- More precisely: that after one of the three independent systems had been diagnosed as faulty and excluded from consideration, the two remaining systems disagreed.
- The areas showing detailed bathymetry were mapped using multibeam bathymetric sonar. The areas showing very generalized bathymetry were mapped using high-density satellite altimetry.
- The airliner was considered to be in a nearly level attitude, but with a high rate of descent when it collided with the surface of the ocean. That impact caused high deceleration and compression forces on the airliner, as shown by the deformations that were found in the recovered wreckage.
- Some reports have described this as a deep stall, but this was a steady state conventional stall. A deep stall is associated with an aircraft with a T-tail, but this aircraft does not have a T-tail. The BEA described it as a "sustained stall".
- For an explanation of how airspeed is measured, see air data reference.
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2 h 10 min 08: CAS changes from 274kt to 156kt. The CAS ISIS changes from 275 knots to 139 knots then goes back up to 223 knots. The Mach changes from 0.80 to 0.26.
2 h 10 min 09: CAS is 52kt. The CAS ISIS stabilises at 270 knots for four seconds.
2 h 10 min 34: CAS increases from 105kt to 223kt in two seconds. The CAS ISIS is 115 knots.
2 h 11 min 07: The CAS ISIS changes from 129kt to 183kt. The CAS is at 184kt.
FDR graph parameters (in French):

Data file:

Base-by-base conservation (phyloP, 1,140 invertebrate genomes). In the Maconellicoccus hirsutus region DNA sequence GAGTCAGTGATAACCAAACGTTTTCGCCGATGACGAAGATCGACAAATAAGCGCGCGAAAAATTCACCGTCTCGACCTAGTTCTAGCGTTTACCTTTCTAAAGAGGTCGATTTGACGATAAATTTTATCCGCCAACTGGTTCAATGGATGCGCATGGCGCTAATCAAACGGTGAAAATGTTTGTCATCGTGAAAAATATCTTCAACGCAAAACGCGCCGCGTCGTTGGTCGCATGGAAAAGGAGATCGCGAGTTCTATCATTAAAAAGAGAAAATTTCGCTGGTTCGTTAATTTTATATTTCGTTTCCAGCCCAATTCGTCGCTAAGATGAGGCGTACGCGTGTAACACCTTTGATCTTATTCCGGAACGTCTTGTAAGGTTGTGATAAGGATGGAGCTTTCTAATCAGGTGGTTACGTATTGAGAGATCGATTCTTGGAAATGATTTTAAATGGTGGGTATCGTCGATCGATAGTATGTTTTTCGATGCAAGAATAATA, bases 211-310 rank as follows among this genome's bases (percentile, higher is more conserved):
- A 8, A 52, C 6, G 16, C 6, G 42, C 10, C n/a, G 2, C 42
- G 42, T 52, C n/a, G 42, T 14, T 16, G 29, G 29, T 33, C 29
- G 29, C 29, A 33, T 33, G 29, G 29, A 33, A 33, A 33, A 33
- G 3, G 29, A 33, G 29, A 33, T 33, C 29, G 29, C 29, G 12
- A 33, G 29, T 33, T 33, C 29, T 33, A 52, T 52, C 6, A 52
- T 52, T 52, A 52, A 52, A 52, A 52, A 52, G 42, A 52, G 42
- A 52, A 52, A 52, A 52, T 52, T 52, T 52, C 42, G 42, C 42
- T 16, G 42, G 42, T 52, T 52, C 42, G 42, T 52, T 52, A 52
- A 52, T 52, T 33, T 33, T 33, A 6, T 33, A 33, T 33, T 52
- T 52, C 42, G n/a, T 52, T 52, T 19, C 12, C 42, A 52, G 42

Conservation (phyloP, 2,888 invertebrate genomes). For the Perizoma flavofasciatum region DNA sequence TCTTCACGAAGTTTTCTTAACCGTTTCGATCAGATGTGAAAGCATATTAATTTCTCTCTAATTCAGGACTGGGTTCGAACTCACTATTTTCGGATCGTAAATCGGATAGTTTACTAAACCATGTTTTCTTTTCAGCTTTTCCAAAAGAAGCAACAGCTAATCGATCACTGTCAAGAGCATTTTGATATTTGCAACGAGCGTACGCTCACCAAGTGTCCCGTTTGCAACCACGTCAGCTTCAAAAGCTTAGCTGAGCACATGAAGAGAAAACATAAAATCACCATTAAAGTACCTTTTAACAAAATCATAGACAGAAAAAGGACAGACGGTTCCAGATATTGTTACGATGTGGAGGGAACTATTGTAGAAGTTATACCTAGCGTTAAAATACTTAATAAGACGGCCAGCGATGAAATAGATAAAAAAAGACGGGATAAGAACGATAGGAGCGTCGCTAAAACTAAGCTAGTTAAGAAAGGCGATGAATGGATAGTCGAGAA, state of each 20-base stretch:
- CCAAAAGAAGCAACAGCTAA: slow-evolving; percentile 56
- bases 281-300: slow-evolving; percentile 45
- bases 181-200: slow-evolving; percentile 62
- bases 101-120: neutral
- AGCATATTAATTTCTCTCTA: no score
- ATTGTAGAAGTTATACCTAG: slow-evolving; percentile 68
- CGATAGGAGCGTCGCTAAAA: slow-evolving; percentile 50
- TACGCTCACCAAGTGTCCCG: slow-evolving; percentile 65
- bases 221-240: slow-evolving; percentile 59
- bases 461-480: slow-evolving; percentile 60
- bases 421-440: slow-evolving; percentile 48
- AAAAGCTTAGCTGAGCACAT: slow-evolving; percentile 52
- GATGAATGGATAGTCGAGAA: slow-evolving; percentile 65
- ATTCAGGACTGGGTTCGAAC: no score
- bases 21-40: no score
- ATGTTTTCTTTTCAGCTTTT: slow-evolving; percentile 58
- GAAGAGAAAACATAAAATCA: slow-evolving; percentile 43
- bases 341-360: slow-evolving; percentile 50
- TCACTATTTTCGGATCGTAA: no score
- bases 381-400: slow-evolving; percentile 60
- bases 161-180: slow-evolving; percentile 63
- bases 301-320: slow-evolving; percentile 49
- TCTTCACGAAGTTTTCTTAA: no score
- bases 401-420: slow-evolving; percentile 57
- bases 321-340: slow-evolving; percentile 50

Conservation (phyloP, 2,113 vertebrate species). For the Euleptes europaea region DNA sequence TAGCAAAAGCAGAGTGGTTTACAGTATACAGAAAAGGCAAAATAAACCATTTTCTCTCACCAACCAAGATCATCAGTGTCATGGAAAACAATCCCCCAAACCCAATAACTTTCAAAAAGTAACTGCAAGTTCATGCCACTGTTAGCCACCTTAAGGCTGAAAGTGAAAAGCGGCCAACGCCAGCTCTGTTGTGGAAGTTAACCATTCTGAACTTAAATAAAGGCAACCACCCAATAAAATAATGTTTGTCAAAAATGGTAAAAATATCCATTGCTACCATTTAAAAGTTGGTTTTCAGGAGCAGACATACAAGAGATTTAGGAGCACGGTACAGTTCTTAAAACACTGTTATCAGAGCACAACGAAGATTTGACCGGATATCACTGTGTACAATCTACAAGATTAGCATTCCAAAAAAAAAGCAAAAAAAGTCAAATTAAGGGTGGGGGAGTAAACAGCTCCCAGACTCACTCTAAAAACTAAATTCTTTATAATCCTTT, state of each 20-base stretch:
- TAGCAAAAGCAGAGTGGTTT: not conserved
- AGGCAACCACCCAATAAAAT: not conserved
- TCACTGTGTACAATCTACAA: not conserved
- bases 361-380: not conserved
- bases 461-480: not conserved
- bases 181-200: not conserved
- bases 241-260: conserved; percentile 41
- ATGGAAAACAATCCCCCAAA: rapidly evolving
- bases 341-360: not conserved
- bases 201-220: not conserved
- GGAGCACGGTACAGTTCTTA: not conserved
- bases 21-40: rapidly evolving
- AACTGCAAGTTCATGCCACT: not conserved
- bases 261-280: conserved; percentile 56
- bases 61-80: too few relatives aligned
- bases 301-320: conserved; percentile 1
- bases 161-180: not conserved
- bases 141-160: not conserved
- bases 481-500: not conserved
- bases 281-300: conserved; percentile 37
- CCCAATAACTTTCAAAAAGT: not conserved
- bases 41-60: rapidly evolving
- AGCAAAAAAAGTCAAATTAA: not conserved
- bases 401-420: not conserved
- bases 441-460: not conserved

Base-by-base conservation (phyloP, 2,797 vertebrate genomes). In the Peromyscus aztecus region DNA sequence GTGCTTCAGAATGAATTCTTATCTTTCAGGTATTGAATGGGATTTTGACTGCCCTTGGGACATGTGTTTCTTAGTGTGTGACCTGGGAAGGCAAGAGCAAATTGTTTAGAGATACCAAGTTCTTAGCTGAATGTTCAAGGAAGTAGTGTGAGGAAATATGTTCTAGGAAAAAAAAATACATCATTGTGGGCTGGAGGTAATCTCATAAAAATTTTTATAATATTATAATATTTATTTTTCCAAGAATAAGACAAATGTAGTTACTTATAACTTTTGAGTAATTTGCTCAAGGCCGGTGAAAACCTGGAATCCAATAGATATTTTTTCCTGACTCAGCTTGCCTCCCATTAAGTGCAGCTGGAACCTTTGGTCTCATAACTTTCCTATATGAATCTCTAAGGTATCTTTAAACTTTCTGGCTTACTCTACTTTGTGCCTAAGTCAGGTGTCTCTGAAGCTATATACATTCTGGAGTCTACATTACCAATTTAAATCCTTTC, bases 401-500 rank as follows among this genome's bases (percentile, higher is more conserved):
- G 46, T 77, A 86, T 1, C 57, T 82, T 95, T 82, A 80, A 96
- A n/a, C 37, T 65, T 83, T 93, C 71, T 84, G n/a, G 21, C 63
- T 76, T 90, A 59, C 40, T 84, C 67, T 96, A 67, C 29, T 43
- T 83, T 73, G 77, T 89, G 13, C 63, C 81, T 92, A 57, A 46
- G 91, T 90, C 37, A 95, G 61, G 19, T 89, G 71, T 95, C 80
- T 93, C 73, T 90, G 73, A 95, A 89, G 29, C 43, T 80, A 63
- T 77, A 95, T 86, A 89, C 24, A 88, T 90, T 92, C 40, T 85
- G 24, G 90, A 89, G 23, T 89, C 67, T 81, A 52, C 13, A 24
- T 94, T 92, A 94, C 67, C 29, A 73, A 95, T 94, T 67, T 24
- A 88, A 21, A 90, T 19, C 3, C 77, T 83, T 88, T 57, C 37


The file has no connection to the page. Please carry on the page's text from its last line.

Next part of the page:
– 2 h 10 min 04 to 2 h 10 min 26
– 2 h 10 min 26 to 2 h 10 min 50
– 2 h 10 min 50 to 2 h 11 min 47
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Brazil's military said it had ended its search for more bodies and debris ... The operation, which also had the help of French vessels and French, Spanish and US aircraft, recovered 51 bodies of the 228 people who were on board ... air force spokesman Lieutenant Colonel Henry Munoz told reporters in Recife late Friday.
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A large quantity of more or less accurate information and attempts at explanations concerning the accident are currently being circulated. The BEA reminds those concerned that in such circumstances, it is advisable to avoid all hasty interpretations and speculation on the basis of partial or non-validated information. At this stage of the investigation, the only established facts are:
the presence near the airplane's planned route over the Atlantic of significant convective cells typical of the equatorial regions;
based on the analysis of the automatic messages broadcast by the plane, there are inconsistencies between the various speeds measured.
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- "Flight Air France 447 Rio De Janeiro-Paris Charles De Gaulle – Press release N° 12: Update on anemometric sensors" (Press release). Air France. Retrieved 5 March 2011.